With the return of travel, consumer preferences and expectations have evolved as indicated by the increased demand for all things responsible yet purposeful. This heightened sense of self-awareness and personal lifestyle has triggered changes in the way hospitality stakeholders personify their brand promise.
Integrated luxury hospitality designer WATG reveals five emerging trends that will shape Asia-Pacific’s hospitality industry in shape the hospitality industry in the months ahead.
Luxury brand collaborations fuelled by the experience economy
WATG observed a growing prominence of luxury fashion and lifestyle brands within the hospitality space as they seek to capture growth in the ‘experience’ economy by aligning their brands with aspirational High-Net-Worth Individuals’ (HNWIs) recreation and way of life. Some examples include the emergence of pop-up beach clubs like Fendi Puente Romano and Dior Bali, exclusive suites within famed hotels such as the Bentley Suite and Dior Suite at St Regis NYC, entire luxury hotels like Bulgari, Armani, and Baccarat, and the proliferation of branded residences by such brands.
WATG’s collaborations with Bulgari and the newly-opened JW Marriott Jeju Hotel & Resort in Jeju, South Korea, showcase the timeless glamour and heritage of the renowned Italian watch and jewellery maker, as well as the Louis Vuitton Deep Time luxury jewellery exhibition held at Rissai Valley, a Ritz-Carlton Reserve nestled in Jiuzhaigou, China – Ritz-Carlton’s first all-villa resort.
Private members clubs targeting daycations sector
Growth in concept with the line blurring between hotel and club is observed as hotels now turn to the local community for patronage. An array of amenities is activated to create club-like concepts for these daycations. The subscription model these clubs are based on offers hotels more diversified and stable revenue streams than from transient trade. Rosewood, Six Senses and Aman are all opening private clubs for local residents integrated within urban hotels. At the same time, there is growth and innovation from the traditional private members club space targeting specific market segments with increasingly curated offering comprising a guestroom component or offering retreat concepts away from the city.
Hotel operators are extending their services and brands beyond traditional hotels into other adjacent lifestyle concepts. This includes the branding and operation of a range of synergistic components within an urban mixed-use development including residences, wellness hubs, serviced offices and private members clubs. Accor, for example, has launched a dedicated service line Accor One Living to focus on the development, operation and branding of these mixed-use spaces with a focus on creating complementary experiences under a single brand for a range of users from guests, onsite residents to the local population. Hotel operators are also continuing to expand their presence into non-hotel leisure experiences through the branding and management of standalone vacation rentals, superyachts and private jets.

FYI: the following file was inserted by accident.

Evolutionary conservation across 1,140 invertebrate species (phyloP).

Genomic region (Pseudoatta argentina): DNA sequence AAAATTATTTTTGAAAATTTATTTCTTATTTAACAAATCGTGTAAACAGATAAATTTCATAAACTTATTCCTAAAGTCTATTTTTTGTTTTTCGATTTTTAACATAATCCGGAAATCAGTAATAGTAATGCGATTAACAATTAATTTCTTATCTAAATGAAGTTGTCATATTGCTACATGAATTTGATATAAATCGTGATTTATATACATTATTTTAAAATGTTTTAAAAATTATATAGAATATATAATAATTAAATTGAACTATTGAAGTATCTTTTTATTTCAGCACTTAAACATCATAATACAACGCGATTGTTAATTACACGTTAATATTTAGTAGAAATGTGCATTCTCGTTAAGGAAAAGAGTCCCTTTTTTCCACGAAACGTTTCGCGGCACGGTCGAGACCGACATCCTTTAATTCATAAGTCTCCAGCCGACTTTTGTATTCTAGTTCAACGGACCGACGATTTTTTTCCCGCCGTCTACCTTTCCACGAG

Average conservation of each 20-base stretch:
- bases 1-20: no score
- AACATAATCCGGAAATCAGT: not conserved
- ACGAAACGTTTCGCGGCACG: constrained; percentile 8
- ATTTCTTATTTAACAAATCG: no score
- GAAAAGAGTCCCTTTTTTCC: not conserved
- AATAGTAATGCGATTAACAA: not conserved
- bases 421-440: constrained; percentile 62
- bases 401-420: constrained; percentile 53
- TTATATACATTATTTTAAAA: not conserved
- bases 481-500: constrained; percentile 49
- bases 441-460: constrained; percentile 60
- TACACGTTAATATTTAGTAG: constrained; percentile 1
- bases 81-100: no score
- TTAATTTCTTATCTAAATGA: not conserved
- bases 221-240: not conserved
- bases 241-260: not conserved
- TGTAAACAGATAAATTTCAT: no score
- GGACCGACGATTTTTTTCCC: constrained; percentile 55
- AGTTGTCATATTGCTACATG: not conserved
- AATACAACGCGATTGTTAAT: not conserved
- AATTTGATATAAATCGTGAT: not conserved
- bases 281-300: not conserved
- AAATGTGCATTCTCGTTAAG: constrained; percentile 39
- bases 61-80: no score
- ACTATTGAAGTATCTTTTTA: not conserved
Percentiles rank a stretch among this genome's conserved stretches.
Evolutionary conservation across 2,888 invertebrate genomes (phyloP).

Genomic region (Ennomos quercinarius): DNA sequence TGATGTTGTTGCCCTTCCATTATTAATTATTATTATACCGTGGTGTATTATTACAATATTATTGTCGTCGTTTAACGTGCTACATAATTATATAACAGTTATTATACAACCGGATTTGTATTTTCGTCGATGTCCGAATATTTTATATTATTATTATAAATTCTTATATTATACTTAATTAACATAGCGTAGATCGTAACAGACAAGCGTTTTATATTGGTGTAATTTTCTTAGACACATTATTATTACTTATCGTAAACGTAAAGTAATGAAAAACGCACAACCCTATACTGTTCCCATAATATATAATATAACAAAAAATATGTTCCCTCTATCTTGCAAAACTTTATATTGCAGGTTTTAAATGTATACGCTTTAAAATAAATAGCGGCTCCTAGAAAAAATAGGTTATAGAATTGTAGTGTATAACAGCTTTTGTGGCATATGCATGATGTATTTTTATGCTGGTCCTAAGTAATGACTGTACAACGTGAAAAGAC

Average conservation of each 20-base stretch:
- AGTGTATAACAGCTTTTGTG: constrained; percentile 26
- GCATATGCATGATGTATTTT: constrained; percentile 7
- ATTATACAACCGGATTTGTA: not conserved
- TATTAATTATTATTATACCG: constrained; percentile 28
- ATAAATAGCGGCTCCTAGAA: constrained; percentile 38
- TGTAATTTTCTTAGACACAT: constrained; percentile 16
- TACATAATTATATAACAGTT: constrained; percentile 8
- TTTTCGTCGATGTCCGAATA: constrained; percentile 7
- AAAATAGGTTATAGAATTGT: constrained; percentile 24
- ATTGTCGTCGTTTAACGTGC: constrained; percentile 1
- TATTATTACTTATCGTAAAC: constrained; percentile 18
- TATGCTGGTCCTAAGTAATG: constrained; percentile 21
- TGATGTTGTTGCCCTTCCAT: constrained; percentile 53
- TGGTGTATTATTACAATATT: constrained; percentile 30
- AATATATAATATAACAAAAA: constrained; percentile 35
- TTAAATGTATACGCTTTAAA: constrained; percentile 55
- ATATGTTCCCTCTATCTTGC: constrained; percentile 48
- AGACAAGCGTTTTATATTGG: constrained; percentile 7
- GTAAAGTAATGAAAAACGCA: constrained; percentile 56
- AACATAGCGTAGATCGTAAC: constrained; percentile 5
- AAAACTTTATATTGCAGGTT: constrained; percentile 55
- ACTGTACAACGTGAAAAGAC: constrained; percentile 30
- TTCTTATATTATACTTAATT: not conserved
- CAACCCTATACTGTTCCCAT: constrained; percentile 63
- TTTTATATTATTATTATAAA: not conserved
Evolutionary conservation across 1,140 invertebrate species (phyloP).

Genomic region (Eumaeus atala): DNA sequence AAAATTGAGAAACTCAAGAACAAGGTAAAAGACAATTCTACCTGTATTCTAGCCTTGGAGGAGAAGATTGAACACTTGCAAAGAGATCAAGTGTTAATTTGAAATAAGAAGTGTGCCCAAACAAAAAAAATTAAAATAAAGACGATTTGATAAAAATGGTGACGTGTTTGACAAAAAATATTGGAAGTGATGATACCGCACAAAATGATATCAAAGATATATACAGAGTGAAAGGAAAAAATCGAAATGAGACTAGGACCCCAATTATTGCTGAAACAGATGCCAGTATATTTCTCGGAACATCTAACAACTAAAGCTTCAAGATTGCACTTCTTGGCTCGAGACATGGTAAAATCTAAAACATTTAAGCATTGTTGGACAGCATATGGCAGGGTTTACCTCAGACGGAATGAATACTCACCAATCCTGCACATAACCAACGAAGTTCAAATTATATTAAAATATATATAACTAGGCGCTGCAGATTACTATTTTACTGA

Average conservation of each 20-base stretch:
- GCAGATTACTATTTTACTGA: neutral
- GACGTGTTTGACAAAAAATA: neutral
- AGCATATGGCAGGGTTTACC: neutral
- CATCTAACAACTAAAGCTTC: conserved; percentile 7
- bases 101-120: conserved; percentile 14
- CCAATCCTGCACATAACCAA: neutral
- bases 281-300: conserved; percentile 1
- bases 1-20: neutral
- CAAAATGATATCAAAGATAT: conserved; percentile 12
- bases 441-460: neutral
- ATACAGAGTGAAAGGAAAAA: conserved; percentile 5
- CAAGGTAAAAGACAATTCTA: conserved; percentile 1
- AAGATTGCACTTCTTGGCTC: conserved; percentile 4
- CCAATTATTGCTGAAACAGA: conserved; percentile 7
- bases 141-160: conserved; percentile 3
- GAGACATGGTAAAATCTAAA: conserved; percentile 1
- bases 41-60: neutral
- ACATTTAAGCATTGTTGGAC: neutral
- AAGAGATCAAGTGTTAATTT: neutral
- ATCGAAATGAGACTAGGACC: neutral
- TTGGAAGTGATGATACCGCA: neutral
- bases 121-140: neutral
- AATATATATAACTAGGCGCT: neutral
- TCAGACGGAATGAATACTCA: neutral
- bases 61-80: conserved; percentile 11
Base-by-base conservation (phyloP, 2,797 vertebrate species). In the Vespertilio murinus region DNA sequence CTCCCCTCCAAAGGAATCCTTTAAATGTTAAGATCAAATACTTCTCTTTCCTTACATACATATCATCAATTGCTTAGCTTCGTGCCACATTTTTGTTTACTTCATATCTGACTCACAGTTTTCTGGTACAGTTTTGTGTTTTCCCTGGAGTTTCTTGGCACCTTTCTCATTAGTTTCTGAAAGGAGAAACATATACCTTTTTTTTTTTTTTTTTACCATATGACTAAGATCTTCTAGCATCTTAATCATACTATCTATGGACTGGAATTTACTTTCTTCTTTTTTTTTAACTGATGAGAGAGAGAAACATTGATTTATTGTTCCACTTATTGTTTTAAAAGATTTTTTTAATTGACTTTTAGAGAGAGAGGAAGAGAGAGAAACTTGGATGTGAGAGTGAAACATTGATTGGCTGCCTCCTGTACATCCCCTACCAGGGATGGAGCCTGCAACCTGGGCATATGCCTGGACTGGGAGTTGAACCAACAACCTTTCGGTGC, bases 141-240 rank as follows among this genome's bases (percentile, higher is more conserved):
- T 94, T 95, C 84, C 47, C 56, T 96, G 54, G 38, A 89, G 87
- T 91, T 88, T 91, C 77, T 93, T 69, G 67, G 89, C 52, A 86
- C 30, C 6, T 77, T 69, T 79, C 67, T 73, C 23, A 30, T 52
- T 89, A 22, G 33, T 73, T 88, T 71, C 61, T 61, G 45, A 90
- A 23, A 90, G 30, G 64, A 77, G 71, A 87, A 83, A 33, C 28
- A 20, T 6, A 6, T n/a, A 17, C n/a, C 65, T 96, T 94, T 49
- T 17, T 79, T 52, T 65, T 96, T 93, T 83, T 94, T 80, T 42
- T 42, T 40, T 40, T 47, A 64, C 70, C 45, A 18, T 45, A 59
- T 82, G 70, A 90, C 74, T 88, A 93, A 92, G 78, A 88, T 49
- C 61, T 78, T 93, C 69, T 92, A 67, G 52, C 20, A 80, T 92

The post-lockdown trend for multi-generational and blended travel is having a demonstrable impact on the demand and supply for larger accommodation typologies within a resort setting. Hotels are being designed today with a greater consideration for this market. Larger villas are making up a greater proportion of total inventory. Family-friendly in-villa amenity is being bolstered while flexibility to cater to the different needs of a travel group is being designed into the product. This growing transient multi-generational demand dovetails neatly with the growth of branded residences, creating an all-round beneficial scenario from a cashflow and end user demand perspective.
Amenity innovation to go against the conventional
As the experience economy enters a new phase, there is an arms race underway in the hospitality sector for amenity programming that helps destinations to stand out from the crowd. Developers are going to extra lengths, investing in wow-factor concepts that capture the imagination and place the destination on the map. Leveraging the unique context of each destination, including natural assets and local cultural themes, is central to anchoring amenities and providing one-of-a-kind experiences that cater to growing expectations for authenticity. Partnerships with third party specialist operators, brands and celebrity endorsed concepts are also adding a new dynamic and visibility to the destination offering that speaks directly to the targeted guests. Be it kids’ clubs, sports and fitness facilities, wellness programming, cultural experiences and translating through into the F&B offering and poolside experience, each new resort requires a new layer of thinking in terms of experience curation through the guest stay.
“As the hospitality landscape evolves in Asia-Pacific, we must rethink what this means to us, to our clients, their guests and to the planet. It is imperative that we continue to innovate as we strive to respond quickly to market needs, to elevate guest experiences and recapture revenue to optimise returns for our clients. Backed by a thorough research-led framework, our deep understanding of what today’s travellers seek allows us to set new standards for what guests can expect in a new era. We believe that these trends don’t just guide our clients to build a more resilient business model but also shape our industry to ensure we can keep on thriving in 2023 and beyond,” said Guy Cooke, associate principal and studio director of advisory services, WATG Singapore.